Darwin’s Barberry Focus Shifts to Disease
Darwin’s barberry (Berberis darwinii) has the potential to become a serious woody weed like gorse (Ulex europaeus) and broom (Cytisus scoparius) in New Zealand.
Biocontrol efforts have until recently focused on finding insect agents for this weed. Our Chilean collaborator, Hernan Norambuena, has been helping out with the project for several years. He completed the host-range testing of a seed-feeding weevil (Berberidicola exaratus) and a flowerbud weevil (Anthonomus kuscheli) which the Environmental Protection Agency (EPA) subsequently approved for release in New Zealand. More recently he has been helping with a rearing programme to enable releases of the weevils to begin. All insect shipments arriving from overseas must be reared through a generation in a containment facility to check their identity and ensure there are no unwanted hitchhikers. Only then can we apply to the Ministry of Primary Industries for permission to remove the insects from containment and liberate them in the field. With Hernan’s help we have now imported several shipments of the weevils, but it has proved more difficult than expected to successfully rear them in containment.
Our first attempt at rearing the weevils in spring 2012 ran into some timing issues. Because these insects require specific plant parts it is critical to have plenty of flowers and fruits available to coincide with egg-laying. However, the Darwin’s barberry plants did not like being grown in pots and failed to produce many reproductive structures. The timing of the shipments also proved to be suboptimal, with too few weevils produced too late in the season for releases to begin. With the benefit of that experience we had another go in spring 2013. “Flowerbud weevils were collected earlier in the season in Chile to try to synchronise better with the early flowerbuds on potted plants at Lincoln,” explained Hernan. However, despite successful egg-laying no new adults emerged from the much damaged flower buds.
A further shipment of weevils (of both species) was hand- delivered by Hernan in October 2013. Although the weevils appeared healthy, routine testing indicated that both weevil species contained microsporidia (internal fungal parasites) and were therefore unusable. Line-rearing to try and remove the microsporidian was not feasible because of the difficulties in producing a steady out-of-season supply of flowers and fruits (which need to remain attached to whole plants to develop) that individual weevils could be caged on, and to ensure adequate hygiene – much more difficult than line rearing the three tradescantia beetles, which we were able to do with sprigs of vegetation in Petri dishes but which nearly did not succeed. Since clean weevils had been collected previously, the next step was to try and identify the best sites to attempt to collect them from next spring.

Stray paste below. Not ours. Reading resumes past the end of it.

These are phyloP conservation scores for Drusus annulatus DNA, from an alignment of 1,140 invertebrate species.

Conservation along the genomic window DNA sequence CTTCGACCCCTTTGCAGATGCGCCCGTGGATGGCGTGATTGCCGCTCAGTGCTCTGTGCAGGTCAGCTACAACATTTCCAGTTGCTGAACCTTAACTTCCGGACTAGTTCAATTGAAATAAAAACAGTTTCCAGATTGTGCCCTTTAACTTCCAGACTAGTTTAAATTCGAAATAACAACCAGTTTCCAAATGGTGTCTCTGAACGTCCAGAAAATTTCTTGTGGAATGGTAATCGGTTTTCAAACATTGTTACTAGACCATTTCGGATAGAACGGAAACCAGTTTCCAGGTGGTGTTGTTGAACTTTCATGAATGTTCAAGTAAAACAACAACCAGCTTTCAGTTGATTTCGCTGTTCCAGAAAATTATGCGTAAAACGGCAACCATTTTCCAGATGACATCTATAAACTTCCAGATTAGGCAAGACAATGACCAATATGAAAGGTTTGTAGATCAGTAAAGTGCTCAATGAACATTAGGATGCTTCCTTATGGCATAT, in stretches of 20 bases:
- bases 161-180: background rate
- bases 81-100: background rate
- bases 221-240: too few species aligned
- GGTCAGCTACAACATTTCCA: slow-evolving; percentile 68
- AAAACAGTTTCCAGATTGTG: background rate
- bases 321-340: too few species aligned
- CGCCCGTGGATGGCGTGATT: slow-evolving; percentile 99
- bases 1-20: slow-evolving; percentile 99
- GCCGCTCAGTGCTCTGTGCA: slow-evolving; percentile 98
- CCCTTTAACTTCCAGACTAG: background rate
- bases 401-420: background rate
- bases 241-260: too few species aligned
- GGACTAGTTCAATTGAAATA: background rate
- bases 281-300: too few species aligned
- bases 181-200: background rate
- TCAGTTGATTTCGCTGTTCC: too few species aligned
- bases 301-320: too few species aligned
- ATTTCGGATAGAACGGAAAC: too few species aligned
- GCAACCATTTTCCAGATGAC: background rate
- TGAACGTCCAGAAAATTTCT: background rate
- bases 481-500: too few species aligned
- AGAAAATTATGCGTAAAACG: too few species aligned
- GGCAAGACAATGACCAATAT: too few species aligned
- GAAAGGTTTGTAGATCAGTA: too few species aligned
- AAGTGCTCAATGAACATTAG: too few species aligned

Fortunately a few weeks after we discovered the imported weevils were diseased, Chantal Probst was due to travel to Chile for phase two of the barberry project to look for plant diseases that could complement the weevils. This meant that Chantal was able to include weevil collections in her November survey. Assisted by Hernan, Chantal was able to bring back 8 populations of the flower bud weevil and 14 populations of the seed feeder. The weevils are currently being checked for disease. “We are hoping to identify at least one site where the weevils appear to be free from infection,” said Lindsay Smith.
Meanwhile, the main reason for Chantal’s survey was successful. She found many signs of disease, including a rust that had previously been identified as worthy of further study when funds permitted. Plant tissues that either had leaf spots or showed dieback were able to be brought back into the new Tamaki plant pathogen containment facility for further study. “I have isolated different fungi from those tissues and they are currently growing on agar plates. The next job is to gene- sequence the different cultures to identify them,” explained Chantal. An application will be submitted to the EPA soon requesting permission to import in containment the kinds of fungi, like rusts, that our current permits don’t allow. Once we have that permission the rust will be imported for further study. In the meantime Hernan has ready some infected plants in safe-keeping.
This project is funded by the National Biocontrol Collective. Dr Hernán Norambuena has been able to travel to New Zealand twice thanks to a fellowship provided by the Agricultural and Marketing Research and Development Trust (AGMARDT).